So, from my observation, I could make a conclusion that my oldest doe limping was attributed to adverse food reaction that ultimately resulted into severe inflammation of her right food joint. Application of DMSO on her joint did the trick and she would completely recover in a couple of days or less depending on severity of inflammation.
I am not a vet and my conclusion is personal observation based; but I would argue that goats front leg inflammation is due to either feed, stress, infection, or injury. In my specific situation both time it was food based.
Hi, Gianaclis. Thanks for sharing this info! I have one doe that had limped from age 1.25 until recently. I was pretty sure it was an injury of some type causing the problem. My herd receives good mineral/herbal/medical care, supplements, and high quality feed year round. I have no one else with the problem. The vet said it looked like a possible injury, but since it seemed to have occurred earlier, we didn’t want to possibly exacerbate things by re-breaking, etc, to ‘fix’ something and possibly make it worse in the long run. Now, I’ve noticed in people and animals that when we have an injury of some type, we will ‘favor’ the other side and ‘nurse’ the once injured side to avoid more pain even after the injury is healed. In humans, when one ‘falls’ on a knee or injures it in some way, one can easily tear or rupture the anterior cruciate ligament, which will make the knee hyper-extend ‘backward,’ cause a lot of pain, and cause swelling. The ligament is then weakened, and it can be easily re-injured during play or an accident. I was thinking about this in my goat, but she doesn’t seem to hyper-extend. Instead, she just lifts the leg and seems unstable on it at times. When examining both legs closely, I noticed that one even seemed just a tad shorter. Apparently (from my research), broken, and even fractured bones, can cause a leg to shorten due to 1) the area healing in the wrong place and/or 2) damage close to the end of the bone, which can slow normal growth in that area. So if a break occurs on the end of a carpal bone near the knee joint, I’m thinking growth could be slowed or could be misaligned, both causing shortening of the leg. In the case of my doe, I see her run all of the time, and she plays like nothing is wrong. However, I have noticed she seems a little stiff when she first stands up on the leg, swinging it, and the leg seemed a little short on the milk stand. I decided to trim hooves closely; I trimmed the ‘swinging’ leg to be a little– just a hair–longer than the other; I know she will wear it down some as she adjusts to it, and I wanted to give her an opportunity to have two ‘even’ legs. That was almost 2 months ago, and so far, no more limping at all! She even gets up from sleeping as if nothing is wrong. She has full use. I hope it stays that way. 🙂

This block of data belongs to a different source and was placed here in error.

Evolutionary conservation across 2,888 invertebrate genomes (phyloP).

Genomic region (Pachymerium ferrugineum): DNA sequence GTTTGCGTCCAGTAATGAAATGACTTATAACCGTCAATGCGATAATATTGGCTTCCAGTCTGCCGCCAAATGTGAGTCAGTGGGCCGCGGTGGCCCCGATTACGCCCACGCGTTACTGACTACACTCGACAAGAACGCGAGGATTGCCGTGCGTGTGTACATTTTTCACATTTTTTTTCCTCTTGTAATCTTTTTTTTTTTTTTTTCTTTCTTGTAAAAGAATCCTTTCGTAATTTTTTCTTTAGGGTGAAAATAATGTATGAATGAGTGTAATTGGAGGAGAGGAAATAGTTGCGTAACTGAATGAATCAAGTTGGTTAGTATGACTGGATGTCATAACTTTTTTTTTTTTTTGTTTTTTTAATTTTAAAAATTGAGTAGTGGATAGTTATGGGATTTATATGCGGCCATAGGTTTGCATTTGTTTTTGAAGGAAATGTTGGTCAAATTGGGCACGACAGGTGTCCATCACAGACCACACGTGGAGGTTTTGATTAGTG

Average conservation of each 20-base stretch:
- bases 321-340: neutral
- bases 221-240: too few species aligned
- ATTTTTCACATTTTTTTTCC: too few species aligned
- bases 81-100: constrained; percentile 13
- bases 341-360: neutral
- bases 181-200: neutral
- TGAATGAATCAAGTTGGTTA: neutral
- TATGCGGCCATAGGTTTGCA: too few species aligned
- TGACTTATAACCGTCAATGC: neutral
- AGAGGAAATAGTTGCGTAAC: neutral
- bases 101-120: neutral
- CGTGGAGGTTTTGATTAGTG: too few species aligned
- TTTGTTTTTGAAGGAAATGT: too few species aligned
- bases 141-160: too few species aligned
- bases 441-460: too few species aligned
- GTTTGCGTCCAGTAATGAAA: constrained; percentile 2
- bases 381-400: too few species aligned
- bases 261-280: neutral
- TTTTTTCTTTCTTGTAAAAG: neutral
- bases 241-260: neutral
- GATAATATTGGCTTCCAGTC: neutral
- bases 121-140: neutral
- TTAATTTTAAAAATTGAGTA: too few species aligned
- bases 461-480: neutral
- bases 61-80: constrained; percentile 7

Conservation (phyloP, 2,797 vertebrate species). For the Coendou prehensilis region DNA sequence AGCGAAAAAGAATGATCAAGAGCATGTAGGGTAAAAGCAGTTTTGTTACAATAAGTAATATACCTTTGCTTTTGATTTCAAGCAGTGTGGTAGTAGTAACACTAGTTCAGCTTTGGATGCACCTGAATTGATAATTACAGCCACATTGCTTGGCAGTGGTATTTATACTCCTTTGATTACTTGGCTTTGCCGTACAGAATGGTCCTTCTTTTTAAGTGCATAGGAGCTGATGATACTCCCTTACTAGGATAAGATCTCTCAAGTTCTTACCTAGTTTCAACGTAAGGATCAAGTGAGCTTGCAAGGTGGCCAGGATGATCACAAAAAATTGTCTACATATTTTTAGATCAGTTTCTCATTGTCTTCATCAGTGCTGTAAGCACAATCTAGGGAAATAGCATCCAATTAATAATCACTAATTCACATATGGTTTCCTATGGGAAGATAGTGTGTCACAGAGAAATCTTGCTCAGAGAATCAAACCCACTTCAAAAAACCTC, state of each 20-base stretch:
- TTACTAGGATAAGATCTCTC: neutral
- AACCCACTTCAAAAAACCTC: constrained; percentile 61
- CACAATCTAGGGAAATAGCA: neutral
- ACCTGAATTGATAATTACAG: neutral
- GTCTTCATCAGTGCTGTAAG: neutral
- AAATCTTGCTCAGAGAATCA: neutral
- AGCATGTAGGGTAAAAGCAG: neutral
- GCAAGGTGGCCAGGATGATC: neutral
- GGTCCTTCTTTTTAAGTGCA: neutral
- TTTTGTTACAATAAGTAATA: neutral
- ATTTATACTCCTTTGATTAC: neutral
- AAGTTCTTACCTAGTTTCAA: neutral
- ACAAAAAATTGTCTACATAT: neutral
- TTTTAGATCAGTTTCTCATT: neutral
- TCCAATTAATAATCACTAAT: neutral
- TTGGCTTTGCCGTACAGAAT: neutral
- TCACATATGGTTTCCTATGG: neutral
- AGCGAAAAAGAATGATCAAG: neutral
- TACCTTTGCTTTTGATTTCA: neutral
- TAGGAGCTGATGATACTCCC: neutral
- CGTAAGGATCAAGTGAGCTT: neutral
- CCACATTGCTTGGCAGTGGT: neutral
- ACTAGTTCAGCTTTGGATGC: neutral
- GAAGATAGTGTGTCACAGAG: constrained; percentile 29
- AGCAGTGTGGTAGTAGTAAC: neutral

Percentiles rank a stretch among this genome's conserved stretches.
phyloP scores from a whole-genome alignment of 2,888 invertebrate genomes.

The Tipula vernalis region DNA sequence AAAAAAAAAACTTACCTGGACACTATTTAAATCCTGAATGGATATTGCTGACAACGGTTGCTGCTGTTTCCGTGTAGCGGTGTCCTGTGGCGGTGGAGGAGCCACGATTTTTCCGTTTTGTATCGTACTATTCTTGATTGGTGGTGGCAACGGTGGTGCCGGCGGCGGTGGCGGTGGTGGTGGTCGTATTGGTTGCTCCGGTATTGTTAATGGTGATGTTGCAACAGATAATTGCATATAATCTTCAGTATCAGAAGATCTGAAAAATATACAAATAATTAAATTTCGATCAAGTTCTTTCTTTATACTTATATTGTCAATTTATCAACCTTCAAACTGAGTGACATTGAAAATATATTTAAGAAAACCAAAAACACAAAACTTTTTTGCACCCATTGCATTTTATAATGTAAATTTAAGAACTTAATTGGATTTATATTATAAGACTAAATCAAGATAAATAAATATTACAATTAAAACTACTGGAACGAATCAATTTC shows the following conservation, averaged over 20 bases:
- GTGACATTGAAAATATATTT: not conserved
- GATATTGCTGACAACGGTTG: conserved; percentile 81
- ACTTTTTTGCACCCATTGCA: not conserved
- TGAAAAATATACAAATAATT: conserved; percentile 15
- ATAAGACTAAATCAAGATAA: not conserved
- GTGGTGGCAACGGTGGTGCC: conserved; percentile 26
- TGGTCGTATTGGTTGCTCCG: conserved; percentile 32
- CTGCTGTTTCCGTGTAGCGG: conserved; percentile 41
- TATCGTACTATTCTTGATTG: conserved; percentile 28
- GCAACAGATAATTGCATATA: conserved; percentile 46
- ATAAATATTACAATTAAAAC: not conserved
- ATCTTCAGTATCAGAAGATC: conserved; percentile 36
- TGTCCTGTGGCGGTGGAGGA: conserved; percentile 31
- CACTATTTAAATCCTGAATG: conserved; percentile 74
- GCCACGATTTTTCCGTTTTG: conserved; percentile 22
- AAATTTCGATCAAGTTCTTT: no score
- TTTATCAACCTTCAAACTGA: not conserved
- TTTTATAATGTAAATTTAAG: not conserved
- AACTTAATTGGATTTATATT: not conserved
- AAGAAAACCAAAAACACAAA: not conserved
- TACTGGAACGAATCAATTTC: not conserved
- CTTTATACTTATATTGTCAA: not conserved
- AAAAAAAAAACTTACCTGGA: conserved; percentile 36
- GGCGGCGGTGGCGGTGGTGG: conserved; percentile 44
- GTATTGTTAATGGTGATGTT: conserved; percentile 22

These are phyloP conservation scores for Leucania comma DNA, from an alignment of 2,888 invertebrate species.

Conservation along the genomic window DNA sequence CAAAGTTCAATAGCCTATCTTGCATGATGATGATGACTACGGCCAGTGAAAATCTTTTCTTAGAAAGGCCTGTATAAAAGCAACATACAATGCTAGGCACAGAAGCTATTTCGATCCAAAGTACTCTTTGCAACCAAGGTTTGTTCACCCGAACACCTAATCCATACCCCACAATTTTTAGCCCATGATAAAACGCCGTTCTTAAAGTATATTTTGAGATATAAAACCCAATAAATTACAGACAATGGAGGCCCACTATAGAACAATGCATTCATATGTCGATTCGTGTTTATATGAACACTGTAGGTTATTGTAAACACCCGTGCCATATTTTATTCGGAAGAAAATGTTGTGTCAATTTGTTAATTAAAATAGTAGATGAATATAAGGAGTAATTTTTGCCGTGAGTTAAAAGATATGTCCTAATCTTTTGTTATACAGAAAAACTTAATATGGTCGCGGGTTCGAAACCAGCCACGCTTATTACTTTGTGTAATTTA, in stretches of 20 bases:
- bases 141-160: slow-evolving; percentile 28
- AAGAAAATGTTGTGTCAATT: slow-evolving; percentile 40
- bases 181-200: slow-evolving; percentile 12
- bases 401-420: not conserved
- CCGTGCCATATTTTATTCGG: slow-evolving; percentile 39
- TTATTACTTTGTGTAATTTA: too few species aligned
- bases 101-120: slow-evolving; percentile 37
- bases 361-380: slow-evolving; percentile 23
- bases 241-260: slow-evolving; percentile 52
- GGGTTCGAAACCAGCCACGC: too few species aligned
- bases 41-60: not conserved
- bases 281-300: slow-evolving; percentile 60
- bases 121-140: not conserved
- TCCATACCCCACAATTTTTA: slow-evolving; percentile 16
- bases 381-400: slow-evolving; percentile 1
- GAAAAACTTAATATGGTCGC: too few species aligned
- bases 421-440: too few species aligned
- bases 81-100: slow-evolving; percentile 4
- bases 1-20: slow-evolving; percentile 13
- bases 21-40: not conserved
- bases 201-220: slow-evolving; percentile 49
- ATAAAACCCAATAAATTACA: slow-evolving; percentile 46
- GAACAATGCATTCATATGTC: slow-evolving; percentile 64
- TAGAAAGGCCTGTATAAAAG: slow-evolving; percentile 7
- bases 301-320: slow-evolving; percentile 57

*Some interesting info:
Healing of the goat anterior cruciate ligament after a new suture repair technique and bioscaffold treatment.
Tissue Eng Part A. 2013 Oct;19(19-20):2292-9. doi: 10.1089/ten.TEA.2012.0535. Epub 2013 Jul 10.Nguyen DT1, Geel J, Schulze M, Raschke MJ, Woo SL, van Dijk CN, Blankevoort L.
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How many goats do you have in your farm right now and which breeds?
I have some milking 2-6 yr olds and noticed within 2 months of buying them that 3 of them are limping. I am feeding them rolled hay and free choice alfalfa, I give them two cups feed twice a day. the feed is corn, distillers grain, oats and barley with vitamin a d and e. I’m not sure what to do , they also have soda and minerals.
HI my name is Melissa at Mistwood fields.